As of 2007, membership at the Duquesne Club consisted of women. Though the Club does not discriminate in its selection of members, membership is by invitation from an existing member only. List of American gentlemen's clubs Economic Club of Pittsburgh Allegheny HYP Club Greater Pittsburgh Chamber of Commerce The Duquesne Club WTAE-TV feature on the Club kitchen on YouTube 1981 news feature
The Pittsburgh Police the Pittsburgh Bureau of Police, is the largest law enforcement agency in Western Pennsylvania and the third largest in Pennsylvania. The modern force of salaried and professional officers was founded in 1857 but dates back to the night watchmen beginning in 1794, the subsequent day patrols in the early 19th century, in the borough of Pittsburgh. By 1952 the Bureau had a strength of 1,400 sworn officers in July 1985, 1,200 and by November 1989, 1,040; the Pittsburgh Bureau of Police is part of the Pittsburgh Department of Public Safety and is headed by Chief Scott Schubert appointed by Mayor Bill Peduto and approved by City Council. The Chief of Police is the top law enforcement agent of the city of Pittsburgh. In the Chiefs council are the positions of Deputy Chief of Police Bureau Chief of Staff of the Police Bureau Public Affairs Manager of the Police Bureau Legal Advisor to the Police BureauReporting directly through the Deputy Chief of Police to the Chief are the three active units of the Police Bureau: Operations and Administration.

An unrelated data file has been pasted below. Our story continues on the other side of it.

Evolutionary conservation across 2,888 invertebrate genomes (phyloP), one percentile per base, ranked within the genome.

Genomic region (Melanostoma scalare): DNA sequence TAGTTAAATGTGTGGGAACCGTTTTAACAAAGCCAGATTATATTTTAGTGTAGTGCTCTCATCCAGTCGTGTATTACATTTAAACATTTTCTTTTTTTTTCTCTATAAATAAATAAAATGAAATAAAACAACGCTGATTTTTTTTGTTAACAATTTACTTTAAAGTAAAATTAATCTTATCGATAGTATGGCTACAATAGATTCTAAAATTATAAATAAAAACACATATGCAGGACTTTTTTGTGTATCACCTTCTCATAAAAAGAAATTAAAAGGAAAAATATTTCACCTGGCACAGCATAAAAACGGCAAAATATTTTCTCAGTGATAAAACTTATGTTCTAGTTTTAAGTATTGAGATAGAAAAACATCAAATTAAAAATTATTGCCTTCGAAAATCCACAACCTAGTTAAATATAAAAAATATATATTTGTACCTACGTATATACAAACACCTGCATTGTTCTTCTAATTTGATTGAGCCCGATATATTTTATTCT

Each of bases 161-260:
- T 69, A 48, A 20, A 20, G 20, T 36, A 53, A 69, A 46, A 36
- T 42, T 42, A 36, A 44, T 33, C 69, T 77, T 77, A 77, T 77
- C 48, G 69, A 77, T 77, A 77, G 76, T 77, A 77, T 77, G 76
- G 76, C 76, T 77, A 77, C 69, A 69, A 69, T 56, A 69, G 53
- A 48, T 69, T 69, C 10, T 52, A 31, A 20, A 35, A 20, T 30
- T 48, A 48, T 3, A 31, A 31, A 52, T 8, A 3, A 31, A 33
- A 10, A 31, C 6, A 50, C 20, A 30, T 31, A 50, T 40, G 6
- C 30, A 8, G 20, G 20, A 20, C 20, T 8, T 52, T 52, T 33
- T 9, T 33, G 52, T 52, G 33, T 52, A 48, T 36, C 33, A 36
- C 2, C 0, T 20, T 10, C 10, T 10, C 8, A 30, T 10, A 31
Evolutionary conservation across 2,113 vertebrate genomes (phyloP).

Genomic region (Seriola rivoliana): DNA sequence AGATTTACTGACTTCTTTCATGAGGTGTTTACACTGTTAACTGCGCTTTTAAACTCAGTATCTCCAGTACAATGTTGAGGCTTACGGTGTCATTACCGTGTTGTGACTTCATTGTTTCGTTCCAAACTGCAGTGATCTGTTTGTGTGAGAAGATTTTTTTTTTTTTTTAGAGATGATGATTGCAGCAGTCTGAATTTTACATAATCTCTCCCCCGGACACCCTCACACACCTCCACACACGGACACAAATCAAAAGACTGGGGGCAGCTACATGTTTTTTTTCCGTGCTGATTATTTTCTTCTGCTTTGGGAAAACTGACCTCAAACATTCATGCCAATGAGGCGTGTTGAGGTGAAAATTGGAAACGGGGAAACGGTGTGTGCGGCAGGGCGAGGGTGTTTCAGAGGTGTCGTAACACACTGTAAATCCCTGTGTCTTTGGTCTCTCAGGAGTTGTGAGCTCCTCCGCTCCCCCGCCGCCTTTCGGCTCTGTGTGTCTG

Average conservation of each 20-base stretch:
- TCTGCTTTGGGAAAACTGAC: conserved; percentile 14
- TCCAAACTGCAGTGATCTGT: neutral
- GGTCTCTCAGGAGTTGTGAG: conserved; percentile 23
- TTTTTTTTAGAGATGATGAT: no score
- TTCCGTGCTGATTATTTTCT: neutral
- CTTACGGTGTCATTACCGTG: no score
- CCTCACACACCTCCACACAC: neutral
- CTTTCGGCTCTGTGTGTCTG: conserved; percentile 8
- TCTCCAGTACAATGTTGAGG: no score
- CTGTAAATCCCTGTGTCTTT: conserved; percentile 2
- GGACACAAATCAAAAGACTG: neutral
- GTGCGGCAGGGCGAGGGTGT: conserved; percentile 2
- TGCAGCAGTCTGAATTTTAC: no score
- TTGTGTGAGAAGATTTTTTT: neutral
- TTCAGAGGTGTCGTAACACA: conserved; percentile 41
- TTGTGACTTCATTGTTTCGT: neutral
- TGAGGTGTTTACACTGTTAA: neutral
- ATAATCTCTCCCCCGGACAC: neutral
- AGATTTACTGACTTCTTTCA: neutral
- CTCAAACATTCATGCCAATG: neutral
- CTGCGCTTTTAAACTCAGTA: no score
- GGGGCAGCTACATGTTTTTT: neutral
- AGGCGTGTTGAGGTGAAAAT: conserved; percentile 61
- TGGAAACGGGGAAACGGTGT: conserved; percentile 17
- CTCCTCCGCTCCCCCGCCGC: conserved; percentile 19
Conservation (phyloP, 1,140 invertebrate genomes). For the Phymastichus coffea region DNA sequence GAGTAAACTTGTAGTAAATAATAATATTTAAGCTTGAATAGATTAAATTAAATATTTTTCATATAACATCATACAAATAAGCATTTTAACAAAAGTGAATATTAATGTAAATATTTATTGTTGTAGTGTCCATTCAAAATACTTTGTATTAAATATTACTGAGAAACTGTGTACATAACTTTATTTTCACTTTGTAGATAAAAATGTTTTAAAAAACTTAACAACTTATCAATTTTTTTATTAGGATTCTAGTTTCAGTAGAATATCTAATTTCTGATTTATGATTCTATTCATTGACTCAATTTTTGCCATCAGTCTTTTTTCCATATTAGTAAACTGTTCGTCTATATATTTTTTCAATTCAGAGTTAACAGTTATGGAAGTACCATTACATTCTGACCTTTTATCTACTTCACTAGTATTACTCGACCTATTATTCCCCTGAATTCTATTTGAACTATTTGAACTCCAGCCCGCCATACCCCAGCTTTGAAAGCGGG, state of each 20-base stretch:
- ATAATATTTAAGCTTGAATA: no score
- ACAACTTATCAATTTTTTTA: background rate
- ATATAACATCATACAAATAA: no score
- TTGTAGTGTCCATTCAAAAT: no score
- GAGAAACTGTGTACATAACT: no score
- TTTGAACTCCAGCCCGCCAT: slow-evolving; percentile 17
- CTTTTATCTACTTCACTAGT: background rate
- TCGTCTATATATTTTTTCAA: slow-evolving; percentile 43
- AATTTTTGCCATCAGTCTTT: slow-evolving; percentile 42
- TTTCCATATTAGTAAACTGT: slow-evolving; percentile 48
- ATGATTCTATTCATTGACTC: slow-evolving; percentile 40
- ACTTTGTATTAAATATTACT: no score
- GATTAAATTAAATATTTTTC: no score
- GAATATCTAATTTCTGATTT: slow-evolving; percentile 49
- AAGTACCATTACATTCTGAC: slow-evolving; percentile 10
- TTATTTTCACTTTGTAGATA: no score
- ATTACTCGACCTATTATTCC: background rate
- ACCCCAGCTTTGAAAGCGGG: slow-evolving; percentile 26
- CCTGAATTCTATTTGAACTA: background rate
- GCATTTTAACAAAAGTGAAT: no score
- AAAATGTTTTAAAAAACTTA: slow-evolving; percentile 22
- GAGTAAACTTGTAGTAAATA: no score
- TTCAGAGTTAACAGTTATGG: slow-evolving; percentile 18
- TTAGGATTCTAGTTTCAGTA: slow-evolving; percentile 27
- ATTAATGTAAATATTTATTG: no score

Each one is headed by an Assistant Chief. The original headquarters were at William Penn Way in downtown. In 1918 it moved into the Pittsburgh City-County Building, 1925 to Water Street, 1960s Grant Street Public Safety Building, is now quartered at Western Avenue on the Northside. Headed by the Assistant Chief of Operations, this unit is the most visible arm of the Pittsburgh Police Bureau, it consists six zones with each zone being supervised by the zone commander, as well as all zone patrol and response operations, SWAT team, Traffic Patrol, Impound. This is the unit that does community policing. Zone One: North Side Zone Two: Downtown, Hill District, Strip District, Polish Hill, Uptown Zone Three: South Side, Carrick, St. Clair Village, Arlington Heights Zone Four: Oakland, Squirrel Hill, Point Breeze Zone Five: East Liberty, Highland Park, Homewood Zone Six: West End, Brookline, BeechviewIn 2010 the average Pittsburgh police zone had 12.8 officers, 2.8 detectives, 1.2 sergeants and.5 lieutenants on duty during any 8 hour shift.